Dreamtime Stories – with Charlotte Rochenard

Welcome to the second blog instalment of our series of Dreamtime stories, where we share the experiences of adventurers from their travels and expeditions!

We had the pleasure of talking with car surfacing designer and motorcycle enthusiast, Charlotte Rochenard – known for her solo motorcycle trip from England to Cape Town, via the west coast of Africa – to find out more about her inspiration, the challenges she’s faced, her favourite moments, and the effect travel and exploration has had on her!


Interview with Charlotte Rochenard:

Tell us a bit about yourself and where you came from

“I was born and raised in Brittany in France, where I had my first experience of riding a motorbike in my early teens. Living in the countryside made it easy to go around and play in the fields with my dad’s old Honda 125 dirtbike.
Fast-forward a few years, my studies in industrial design brought me to India, where I lived for a year, discovering the true sense of travelling while still studying. I bought myself a little motorcycle and started exploring the surroundings, meeting the people, and experiencing the culture of an area that was so far away from regular tourist hotspots.
This was the beginning of my solo travels and explorations. While working in the car design industry, I decided to take some time off to achieve a dream, and in October 2019 I embarked on my biggest journey – the crossing of Africa – alone on a motorcycle from England to Cape Town, following the west coast of Africa.”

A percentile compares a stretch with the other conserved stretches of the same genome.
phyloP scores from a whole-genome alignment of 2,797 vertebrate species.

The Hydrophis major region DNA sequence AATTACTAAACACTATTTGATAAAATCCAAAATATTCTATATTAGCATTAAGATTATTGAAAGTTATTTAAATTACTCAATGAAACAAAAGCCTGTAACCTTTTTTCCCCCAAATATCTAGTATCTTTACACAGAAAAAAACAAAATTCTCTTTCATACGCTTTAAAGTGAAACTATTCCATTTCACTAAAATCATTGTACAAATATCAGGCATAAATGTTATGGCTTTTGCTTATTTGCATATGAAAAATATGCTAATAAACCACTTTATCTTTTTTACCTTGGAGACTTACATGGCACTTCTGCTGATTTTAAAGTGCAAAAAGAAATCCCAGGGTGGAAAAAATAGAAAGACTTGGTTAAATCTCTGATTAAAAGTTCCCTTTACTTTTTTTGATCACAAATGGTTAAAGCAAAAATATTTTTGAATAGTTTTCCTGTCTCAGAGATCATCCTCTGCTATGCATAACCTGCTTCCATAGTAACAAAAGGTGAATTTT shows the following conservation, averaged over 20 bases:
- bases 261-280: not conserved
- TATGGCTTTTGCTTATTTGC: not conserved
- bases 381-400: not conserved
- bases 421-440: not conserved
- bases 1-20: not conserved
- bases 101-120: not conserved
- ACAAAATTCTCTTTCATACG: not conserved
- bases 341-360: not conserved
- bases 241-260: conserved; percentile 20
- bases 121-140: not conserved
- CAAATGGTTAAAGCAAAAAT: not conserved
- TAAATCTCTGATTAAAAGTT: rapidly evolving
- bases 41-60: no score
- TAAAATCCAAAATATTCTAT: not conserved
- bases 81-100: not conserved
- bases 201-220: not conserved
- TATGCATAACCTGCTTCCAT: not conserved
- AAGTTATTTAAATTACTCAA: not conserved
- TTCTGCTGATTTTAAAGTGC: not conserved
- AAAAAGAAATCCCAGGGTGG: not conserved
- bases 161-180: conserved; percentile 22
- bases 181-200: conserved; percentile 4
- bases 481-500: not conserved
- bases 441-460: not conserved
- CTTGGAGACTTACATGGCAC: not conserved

Charlotte Rochenard leaving England

You’ve done some pretty epic things. What made you want to get out there and do something different?

“I love discovering new cultures, meeting new people, and discovering the world on my own terms. I’ve found that what’s not in the guidebook usually leads you to the most incredible moments. I enjoy challenging myself and leaving the main road, creating my own path, and stepping out of my comfort zone.
I have always loved the outdoors, and in adventure travel, I saw the perfect opportunity to embrace my passion. Besides, I always felt that I could only die once I have seen the whole world!”


Motorcycling through rural african road


It’s inevitable that when you do what you do, you encounter some pretty dicey moments. Have you had any times where you thought, “sh*t, I’m in a tough place here”?

I’ve always believed a challenge begins when there is a possibility for things to go wrong. My last adventure came to a premature end, as I was involved in an awful accident in the Cross River region of Nigeria, not far from the Cameroon border.
It was New Year’s eve, I couldn’t wait to get the next 3 days out of the way, this was going to be the toughest crossing. A small heavily-loaded motorcycle crossed in front of me, coming out of nowhere. I hit it at tremendous speed, while another vehicle crashed into my bike, resulting in hitting me.
It took me a while to realise the damage, as I somehow sat on my heels, trying to wave, when I noticed my hand wasn’t where it should be. I had a double fracture of my arm and thought “sh*t, that’s not great”, but at that point, I was adamant this broken arm wasn’t going to stop my journey. The trouble was, I couldn’t move…
I spent 10 days awaiting release from surgery to return to England, still unable to move; not knowing what was going on was quite nerve-racking. I eventually learned that I had a broken pelvis as the medevac doctor looked at my X-ray. As we were about to take off, I remember just thinking “Oh well…at least this is a valid reason to get me back home” and somehow I felt relieved, at least at this point I knew what was wrong. I could finally relax and fall asleep.”




What is it you struggle with most, doing what you do?